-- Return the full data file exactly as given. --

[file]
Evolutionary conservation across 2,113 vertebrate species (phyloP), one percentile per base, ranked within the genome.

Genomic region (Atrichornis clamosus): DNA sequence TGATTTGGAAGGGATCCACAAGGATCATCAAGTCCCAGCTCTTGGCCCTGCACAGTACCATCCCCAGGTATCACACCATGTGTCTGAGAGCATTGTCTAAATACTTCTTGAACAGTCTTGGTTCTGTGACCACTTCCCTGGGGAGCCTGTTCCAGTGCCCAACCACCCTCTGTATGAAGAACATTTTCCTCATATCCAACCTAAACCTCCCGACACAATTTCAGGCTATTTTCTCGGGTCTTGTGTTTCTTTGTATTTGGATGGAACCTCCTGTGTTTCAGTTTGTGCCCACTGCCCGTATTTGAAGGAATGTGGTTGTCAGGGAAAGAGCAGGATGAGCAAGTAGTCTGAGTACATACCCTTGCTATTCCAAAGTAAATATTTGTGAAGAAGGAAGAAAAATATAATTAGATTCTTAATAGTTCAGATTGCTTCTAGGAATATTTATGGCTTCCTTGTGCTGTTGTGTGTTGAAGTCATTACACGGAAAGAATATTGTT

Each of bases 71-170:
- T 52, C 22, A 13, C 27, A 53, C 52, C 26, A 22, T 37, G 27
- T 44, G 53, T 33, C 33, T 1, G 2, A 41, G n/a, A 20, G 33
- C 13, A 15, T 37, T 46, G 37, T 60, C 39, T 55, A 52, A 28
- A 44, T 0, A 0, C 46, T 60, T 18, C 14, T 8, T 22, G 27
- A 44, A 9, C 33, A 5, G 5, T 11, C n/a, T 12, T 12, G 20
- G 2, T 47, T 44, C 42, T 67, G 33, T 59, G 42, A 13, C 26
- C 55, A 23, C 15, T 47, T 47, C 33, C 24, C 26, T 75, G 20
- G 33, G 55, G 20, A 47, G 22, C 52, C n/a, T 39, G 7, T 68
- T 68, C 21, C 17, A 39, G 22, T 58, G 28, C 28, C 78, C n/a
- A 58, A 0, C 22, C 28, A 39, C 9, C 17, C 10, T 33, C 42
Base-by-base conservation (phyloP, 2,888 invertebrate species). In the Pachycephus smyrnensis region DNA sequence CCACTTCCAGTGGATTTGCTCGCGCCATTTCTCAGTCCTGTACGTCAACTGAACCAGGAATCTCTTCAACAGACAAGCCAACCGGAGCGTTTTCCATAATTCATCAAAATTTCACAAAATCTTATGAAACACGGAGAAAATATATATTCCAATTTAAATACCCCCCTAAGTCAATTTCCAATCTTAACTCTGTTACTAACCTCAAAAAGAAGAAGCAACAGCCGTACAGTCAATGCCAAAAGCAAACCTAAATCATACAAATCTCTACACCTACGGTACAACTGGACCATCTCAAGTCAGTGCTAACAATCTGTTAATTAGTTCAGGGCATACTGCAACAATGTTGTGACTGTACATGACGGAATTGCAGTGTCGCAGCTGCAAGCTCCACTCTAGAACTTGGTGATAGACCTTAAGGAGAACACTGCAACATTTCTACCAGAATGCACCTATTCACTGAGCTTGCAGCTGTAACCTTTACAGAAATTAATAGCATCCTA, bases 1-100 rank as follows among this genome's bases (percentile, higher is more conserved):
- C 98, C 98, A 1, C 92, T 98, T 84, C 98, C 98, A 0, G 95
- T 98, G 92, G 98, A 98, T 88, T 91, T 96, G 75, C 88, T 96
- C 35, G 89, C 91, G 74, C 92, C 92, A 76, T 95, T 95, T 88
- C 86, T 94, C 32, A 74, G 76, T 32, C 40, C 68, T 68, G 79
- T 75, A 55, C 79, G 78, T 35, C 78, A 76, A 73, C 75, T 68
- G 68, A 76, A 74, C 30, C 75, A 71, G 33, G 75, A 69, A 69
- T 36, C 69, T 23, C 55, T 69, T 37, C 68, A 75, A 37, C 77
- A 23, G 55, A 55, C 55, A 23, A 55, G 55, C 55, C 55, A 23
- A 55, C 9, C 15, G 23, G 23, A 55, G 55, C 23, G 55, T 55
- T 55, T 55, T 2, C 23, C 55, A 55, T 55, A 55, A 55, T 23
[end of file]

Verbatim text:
Evolutionary conservation across 2,113 vertebrate species (phyloP), one percentile per base, ranked within the genome.

Genomic region (Atrichornis clamosus): DNA sequence TGATTTGGAAGGGATCCACAAGGATCATCAAGTCCCAGCTCTTGGCCCTGCACAGTACCATCCCCAGGTATCACACCATGTGTCTGAGAGCATTGTCTAAATACTTCTTGAACAGTCTTGGTTCTGTGACCACTTCCCTGGGGAGCCTGTTCCAGTGCCCAACCACCCTCTGTATGAAGAACATTTTCCTCATATCCAACCTAAACCTCCCGACACAATTTCAGGCTATTTTCTCGGGTCTTGTGTTTCTTTGTATTTGGATGGAACCTCCTGTGTTTCAGTTTGTGCCCACTGCCCGTATTTGAAGGAATGTGGTTGTCAGGGAAAGAGCAGGATGAGCAAGTAGTCTGAGTACATACCCTTGCTATTCCAAAGTAAATATTTGTGAAGAAGGAAGAAAAATATAATTAGATTCTTAATAGTTCAGATTGCTTCTAGGAATATTTATGGCTTCCTTGTGCTGTTGTGTGTTGAAGTCATTACACGGAAAGAATATTGTT

Each of bases 71-170:
- T 52, C 22, A 13, C 27, A 53, C 52, C 26, A 22, T 37, G 27
- T 44, G 53, T 33, C 33, T 1, G 2, A 41, G n/a, A 20, G 33
- C 13, A 15, T 37, T 46, G 37, T 60, C 39, T 55, A 52, A 28
- A 44, T 0, A 0, C 46, T 60, T 18, C 14, T 8, T 22, G 27
- A 44, A 9, C 33, A 5, G 5, T 11, C n/a, T 12, T 12, G 20
- G 2, T 47, T 44, C 42, T 67, G 33, T 59, G 42, A 13, C 26
- C 55, A 23, C 15, T 47, T 47, C 33, C 24, C 26, T 75, G 20
- G 33, G 55, G 20, A 47, G 22, C 52, C n/a, T 39, G 7, T 68
- T 68, C 21, C 17, A 39, G 22, T 58, G 28, C 28, C 78, C n/a
- A 58, A 0, C 22, C 28, A 39, C 9, C 17, C 10, T 33, C 42
Base-by-base conservation (phyloP, 2,888 invertebrate species). In the Pachycephus smyrnensis region DNA sequence CCACTTCCAGTGGATTTGCTCGCGCCATTTCTCAGTCCTGTACGTCAACTGAACCAGGAATCTCTTCAACAGACAAGCCAACCGGAGCGTTTTCCATAATTCATCAAAATTTCACAAAATCTTATGAAACACGGAGAAAATATATATTCCAATTTAAATACCCCCCTAAGTCAATTTCCAATCTTAACTCTGTTACTAACCTCAAAAAGAAGAAGCAACAGCCGTACAGTCAATGCCAAAAGCAAACCTAAATCATACAAATCTCTACACCTACGGTACAACTGGACCATCTCAAGTCAGTGCTAACAATCTGTTAATTAGTTCAGGGCATACTGCAACAATGTTGTGACTGTACATGACGGAATTGCAGTGTCGCAGCTGCAAGCTCCACTCTAGAACTTGGTGATAGACCTTAAGGAGAACACTGCAACATTTCTACCAGAATGCACCTATTCACTGAGCTTGCAGCTGTAACCTTTACAGAAATTAATAGCATCCTA, bases 1-100 rank as follows among this genome's bases (percentile, higher is more conserved):
- C 98, C 98, A 1, C 92, T 98, T 84, C 98, C 98, A 0, G 95
- T 98, G 92, G 98, A 98, T 88, T 91, T 96, G 75, C 88, T 96
- C 35, G 89, C 91, G 74, C 92, C 92, A 76, T 95, T 95, T 88
- C 86, T 94, C 32, A 74, G 76, T 32, C 40, C 68, T 68, G 79
- T 75, A 55, C 79, G 78, T 35, C 78, A 76, A 73, C 75, T 68
- G 68, A 76, A 74, C 30, C 75, A 71, G 33, G 75, A 69, A 69
- T 36, C 69, T 23, C 55, T 69, T 37, C 68, A 75, A 37, C 77
- A 23, G 55, A 55, C 55, A 23, A 55, G 55, C 55, C 55, A 23
- A 55, C 9, C 15, G 23, G 23, A 55, G 55, C 23, G 55, T 55
- T 55, T 55, T 2, C 23, C 55, A 55, T 55, A 55, A 55, T 23